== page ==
I don’t care for cruise control. Until recently, I really wasn’t sure why. And if anyone needs cruise control, it’s me. They called me Lead Foot Lucy in high school and college. I have deferred adjudication, endured defensive driving and contested tickets more than anyone I know. But I’m still always reluctant to use this safety feature.
This past holiday season marked two years in a row that my little family of four drove the entirety of Christmas day. This time to Pueblo, Colorado. That’s a solid 10 hour drive from where we live in the Dallas, Texas area. My husband typically drives everywhere we go together; so I managed Spotify, lead us in a road game and helped search for the cleanest looking options for potty breaks.
At some barren spot in between the Texas panhandle and the edge of New Mexico, he said, “You really should try your cruise control. It’s amazing.” I skeptically had him show me how. You see, I had my last car for nine years and never learned to use it. Chuck explained that my new car (I call her Pearl) has adaptive cruise control. And he demonstrated how it would automatically adjust the vehicle speed to maintain a safe distance from the car ahead. Then if we change lanes, it would adjust to resume the set speed selected. No resetting necessary.
Trying Cruise Control
I had the opportunity two days later to test it out. My daughter needed to be home for the Passion Conference (if you haven’t heard of it, you should look it up) so the girls and I drove home and left my husband to fly home a few days later. Not wanting to turn my lead foot loose in podunk speed traps, I set the cruise and took my foot off the gas. I immediately experienced an uncalled for amount of anxiety, and knew why I didn’t like cruise control. Because I am not in control.
I don’t like roller coasters or haunted houses or snow skiing (granted I didn’t give it much of a chance). Cruise control is no different. I don’t like the feeling of not being in control. But disliking speeding tickets even more, I pushed through my discomfort and tried to trust this technology.
It probably took a couple of hours (or maybe more) for me to relax. As I experienced Pearl regress and surge and signal me for potential dangers, I got more and more comfortable with my foot off of the gas. As my white knuckles regained their pink hue, I began to believed that cruise control could protect me. Not only from speed traps, but from the ebbs and flows of traffic.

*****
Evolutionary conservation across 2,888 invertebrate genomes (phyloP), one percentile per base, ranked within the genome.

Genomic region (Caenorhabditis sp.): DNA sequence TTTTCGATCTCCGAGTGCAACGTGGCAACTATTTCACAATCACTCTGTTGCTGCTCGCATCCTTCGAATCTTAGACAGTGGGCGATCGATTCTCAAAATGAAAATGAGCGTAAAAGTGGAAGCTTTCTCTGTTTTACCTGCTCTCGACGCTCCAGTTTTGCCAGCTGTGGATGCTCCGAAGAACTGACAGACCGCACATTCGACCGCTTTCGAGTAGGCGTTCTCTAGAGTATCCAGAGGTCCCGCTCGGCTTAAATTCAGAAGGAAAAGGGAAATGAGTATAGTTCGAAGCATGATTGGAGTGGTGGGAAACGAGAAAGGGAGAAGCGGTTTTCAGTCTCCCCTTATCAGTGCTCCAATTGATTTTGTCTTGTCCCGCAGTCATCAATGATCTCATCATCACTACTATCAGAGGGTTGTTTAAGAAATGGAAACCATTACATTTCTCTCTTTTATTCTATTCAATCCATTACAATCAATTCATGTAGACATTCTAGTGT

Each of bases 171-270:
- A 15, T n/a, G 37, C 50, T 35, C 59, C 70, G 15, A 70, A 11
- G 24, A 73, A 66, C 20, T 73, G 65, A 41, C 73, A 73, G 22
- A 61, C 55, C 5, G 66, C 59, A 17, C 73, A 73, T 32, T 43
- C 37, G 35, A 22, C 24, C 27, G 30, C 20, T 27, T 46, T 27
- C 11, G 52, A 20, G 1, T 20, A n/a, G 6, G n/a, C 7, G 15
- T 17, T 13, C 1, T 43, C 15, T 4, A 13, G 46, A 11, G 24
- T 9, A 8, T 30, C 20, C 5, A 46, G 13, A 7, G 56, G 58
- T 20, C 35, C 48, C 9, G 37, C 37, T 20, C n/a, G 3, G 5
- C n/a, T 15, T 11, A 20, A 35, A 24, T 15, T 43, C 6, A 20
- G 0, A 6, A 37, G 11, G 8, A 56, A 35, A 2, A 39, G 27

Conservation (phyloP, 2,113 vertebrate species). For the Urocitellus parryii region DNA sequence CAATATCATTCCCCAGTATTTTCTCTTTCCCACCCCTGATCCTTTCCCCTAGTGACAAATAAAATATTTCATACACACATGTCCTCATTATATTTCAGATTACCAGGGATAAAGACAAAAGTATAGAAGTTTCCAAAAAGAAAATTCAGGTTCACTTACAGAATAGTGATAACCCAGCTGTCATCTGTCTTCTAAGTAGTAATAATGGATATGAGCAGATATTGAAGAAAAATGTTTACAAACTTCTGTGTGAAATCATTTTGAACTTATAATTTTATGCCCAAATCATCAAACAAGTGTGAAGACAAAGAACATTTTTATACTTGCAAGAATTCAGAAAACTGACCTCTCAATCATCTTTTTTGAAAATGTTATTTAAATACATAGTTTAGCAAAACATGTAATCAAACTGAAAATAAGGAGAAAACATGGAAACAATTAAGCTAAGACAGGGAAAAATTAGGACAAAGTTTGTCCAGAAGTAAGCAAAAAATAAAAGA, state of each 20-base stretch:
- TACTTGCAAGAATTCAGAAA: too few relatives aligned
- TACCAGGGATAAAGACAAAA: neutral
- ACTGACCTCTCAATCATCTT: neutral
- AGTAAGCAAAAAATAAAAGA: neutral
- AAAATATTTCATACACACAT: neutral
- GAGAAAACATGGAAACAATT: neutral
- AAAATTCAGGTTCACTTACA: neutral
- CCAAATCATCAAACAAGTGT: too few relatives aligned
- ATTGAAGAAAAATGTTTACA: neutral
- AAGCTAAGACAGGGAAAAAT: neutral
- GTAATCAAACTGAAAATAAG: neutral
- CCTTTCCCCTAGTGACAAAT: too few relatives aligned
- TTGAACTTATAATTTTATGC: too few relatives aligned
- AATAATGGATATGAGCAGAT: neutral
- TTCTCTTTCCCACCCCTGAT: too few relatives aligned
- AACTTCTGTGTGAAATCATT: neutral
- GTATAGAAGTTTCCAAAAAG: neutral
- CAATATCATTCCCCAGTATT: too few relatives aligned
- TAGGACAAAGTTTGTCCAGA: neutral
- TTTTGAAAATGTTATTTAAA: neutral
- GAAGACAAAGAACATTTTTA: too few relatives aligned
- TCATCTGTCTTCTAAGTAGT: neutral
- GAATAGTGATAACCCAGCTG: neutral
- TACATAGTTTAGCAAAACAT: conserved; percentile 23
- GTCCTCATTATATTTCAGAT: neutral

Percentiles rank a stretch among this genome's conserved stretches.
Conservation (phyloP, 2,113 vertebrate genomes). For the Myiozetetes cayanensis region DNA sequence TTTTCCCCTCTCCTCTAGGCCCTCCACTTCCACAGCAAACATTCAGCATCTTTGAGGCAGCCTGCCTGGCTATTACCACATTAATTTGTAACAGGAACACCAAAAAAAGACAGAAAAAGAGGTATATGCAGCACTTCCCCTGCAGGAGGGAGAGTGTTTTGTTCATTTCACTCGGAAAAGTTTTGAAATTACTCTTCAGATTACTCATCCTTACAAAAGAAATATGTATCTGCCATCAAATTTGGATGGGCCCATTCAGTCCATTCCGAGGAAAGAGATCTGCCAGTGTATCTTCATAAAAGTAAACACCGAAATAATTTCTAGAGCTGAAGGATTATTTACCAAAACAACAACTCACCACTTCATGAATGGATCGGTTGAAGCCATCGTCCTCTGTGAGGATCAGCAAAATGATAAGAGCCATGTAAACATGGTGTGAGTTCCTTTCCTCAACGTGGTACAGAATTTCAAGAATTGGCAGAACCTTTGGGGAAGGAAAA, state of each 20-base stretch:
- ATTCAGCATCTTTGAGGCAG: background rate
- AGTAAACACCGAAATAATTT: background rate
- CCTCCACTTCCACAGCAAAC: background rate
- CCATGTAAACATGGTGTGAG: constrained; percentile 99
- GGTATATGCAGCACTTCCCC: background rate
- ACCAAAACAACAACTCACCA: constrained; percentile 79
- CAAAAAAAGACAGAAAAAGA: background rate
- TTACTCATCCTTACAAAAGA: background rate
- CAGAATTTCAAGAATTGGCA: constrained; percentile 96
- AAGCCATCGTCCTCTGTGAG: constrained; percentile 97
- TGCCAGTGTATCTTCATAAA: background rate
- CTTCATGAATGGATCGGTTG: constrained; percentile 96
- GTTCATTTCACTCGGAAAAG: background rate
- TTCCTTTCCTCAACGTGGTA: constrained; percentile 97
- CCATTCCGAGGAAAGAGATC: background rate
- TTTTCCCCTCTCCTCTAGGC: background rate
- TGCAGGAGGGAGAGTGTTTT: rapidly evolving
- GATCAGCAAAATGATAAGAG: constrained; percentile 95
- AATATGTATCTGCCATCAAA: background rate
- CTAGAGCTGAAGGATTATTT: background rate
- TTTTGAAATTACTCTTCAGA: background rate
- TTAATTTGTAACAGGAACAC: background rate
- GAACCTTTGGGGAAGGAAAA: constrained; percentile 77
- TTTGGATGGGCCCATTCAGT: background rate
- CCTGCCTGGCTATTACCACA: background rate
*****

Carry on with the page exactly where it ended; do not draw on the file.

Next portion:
Putting My New Knowledge to Work
A couple of days after my return home I spoke with a friend struggling with some difficult family dynamics. “I need prayers, Lauren,” she said. “I have no control over this situation and it’s so hard!” Feeling a nudge, I shared my cruise control story. While we talked I related to how difficult it is for us to release the appearance of control. (And how we know control is never really ours, but God’s.) But when we relax our white knuckle grip we can see that God is protecting us. He knows where we need to go, what we need to do and if we need to change lanes. He knows better than we ever could when we need to slow down or go faster and he can guide us to safe distances.
Usually when someone declares themselves “on cruise control”, they mean that they are proceeding with minimal effort. My friend and I decided that for us in 2023, it would mean releasing control to God. Taking our hands off the wheel, if you will. The metaphor falls apart a little here, but hopefully, you get my Tokyo drift.
What do you need to release to the One in control in this new year?
“Trust in him at all times, you people;
pour out your hearts to him,
for God is our refuge.” Psalm 62:8 NIV
And now for this week’s featured post from the link up!
My friend Stacey Pardoe has written a new online devotional that would be great study for the new year. Check out Let God Set You Free!
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